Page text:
When Kate Michelman of the U.S. National Abortion Rights Action League says a Republican plan to establish voluntary prayer in public schools is “about establishing a theocracy in this nation” her words are taken at face value.  Despite the ridiculousness of her claim, she is not accused of promoting a wild conspiracy theory.

When members of a pro-life contingent say that the United States, working through the UN, has an agenda to curb the ever-burgeoning Third World population, they are accused of spreading a far-right, wacko, conspiracy theory.

Debunking these so-called conspiracy theories is all the rage right now.

After the Oklahoma bombing and subsequent arrest of the suspects, the media have had a field day mocking those who might think that there are certain groups which are acting illegally, beyond the scope of the public eye.

Much more insidious in these attacks, however, has been the attempt to link these bizarre people with their outlandish ideas to those who might see hard evidence of a hidden agenda elsewhere.

For examples, over the past 30 years, many in the pro-life movement have pointed out that the United Nations, with the very strong backing of U.S. governments, has been attempting to curb the population in many Third World countries.  Over the decades the UN has openly promoted countless contraceptive and sterilization drives and numerous conferences (Bucharest, Mexico City, Cairo, Copenhagen, Beijing) aimed at undermining the religious and familial structures of Third World nations.

Now, out of the Philippines and Mexico comes the startling news that millions of women may have been “accidentally” sterilized after receiving an anti-tetanus vaccination.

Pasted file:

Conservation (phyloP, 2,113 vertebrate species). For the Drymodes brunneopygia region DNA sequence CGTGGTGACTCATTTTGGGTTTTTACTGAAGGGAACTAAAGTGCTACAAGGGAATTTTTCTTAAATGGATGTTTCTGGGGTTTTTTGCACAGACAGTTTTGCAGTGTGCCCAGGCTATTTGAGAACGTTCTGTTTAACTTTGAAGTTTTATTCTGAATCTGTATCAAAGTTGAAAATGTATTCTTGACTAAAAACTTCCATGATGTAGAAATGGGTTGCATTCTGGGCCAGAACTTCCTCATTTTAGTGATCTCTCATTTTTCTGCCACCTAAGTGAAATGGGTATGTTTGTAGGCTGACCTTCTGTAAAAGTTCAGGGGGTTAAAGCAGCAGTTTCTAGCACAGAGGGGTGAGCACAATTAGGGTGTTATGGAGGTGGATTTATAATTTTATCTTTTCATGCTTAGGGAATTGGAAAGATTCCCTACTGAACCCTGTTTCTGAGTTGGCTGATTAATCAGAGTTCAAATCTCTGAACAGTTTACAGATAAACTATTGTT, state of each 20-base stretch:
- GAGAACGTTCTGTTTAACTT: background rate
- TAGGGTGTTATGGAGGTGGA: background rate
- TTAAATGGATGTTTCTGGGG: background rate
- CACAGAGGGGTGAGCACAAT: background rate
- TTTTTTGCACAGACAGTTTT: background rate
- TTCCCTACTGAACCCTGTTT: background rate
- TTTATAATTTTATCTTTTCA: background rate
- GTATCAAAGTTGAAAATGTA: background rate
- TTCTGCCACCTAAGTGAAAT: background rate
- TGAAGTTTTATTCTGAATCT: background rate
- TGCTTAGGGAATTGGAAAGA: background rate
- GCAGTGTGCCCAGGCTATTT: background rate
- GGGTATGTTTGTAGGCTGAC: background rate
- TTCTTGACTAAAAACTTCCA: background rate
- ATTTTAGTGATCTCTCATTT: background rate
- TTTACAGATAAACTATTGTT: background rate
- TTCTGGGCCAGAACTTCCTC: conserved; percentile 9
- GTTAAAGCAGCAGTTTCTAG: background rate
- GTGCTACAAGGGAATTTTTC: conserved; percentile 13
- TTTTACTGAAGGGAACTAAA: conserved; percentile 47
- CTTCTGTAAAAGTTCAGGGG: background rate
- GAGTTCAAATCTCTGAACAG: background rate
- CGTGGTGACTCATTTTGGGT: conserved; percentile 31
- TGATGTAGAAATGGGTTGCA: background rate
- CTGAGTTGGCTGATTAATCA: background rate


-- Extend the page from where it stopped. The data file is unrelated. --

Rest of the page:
Apparently, the anti-tetanus vaccine contained human Chorionic Gonadotrophin (hCG), a hormone which creates antibodies in a woman’s body which attack future pregnancies.  There are some who believe this was no “accident.”

Early reports indicate four reasons which could render this more than a token conspiracy theory:

  • Only women of childbearing age were inoculated
  • hCG is never present in any form of tetanus vaccine
  • vaccination protocol called for multiple inoculations, despite the fact that one shot alone is usually ample for ten years of protection
  • the World Health Organization which initiated this vaccination campaign, has for years worked hand-in-hand with the UN in trying to reduce Third World population.

The possibility of the anti-population lobby carrying out such a scheme has played on the minds of those who have followed closely the machinations of the UN.  However, most have been reluctant to say anything for fear of being branded eccentrics, oddballs or, worse of all, right-wing wackos.

Not surprisingly, the mainline press has not picked up on this story.  Should any group dare to suggest that the anti-populationists (having failed to win global support for their population control program) might implement it in some underhanded manner, they would be laughed out of the newsroom.

But the evidence is there.  What else are we to believe?  What else are the millions of Third World women who may have lost their ability to bear children to believe?  Answers are needed before these fears can be written off as conspiratorial.

An investigation of the World Health Organization must be carried out to see exactly what has happened.  Canadian organizations which furnish support to WHO must begin to ask questions.  Until all fears have been allayed, we have no recourse but to interpret the facts as we see them.

Believing that Elvis is alive is one thing, but having evidence that various behind-the-scenes groups are plotting to destroy the population base of the Third World is quite another.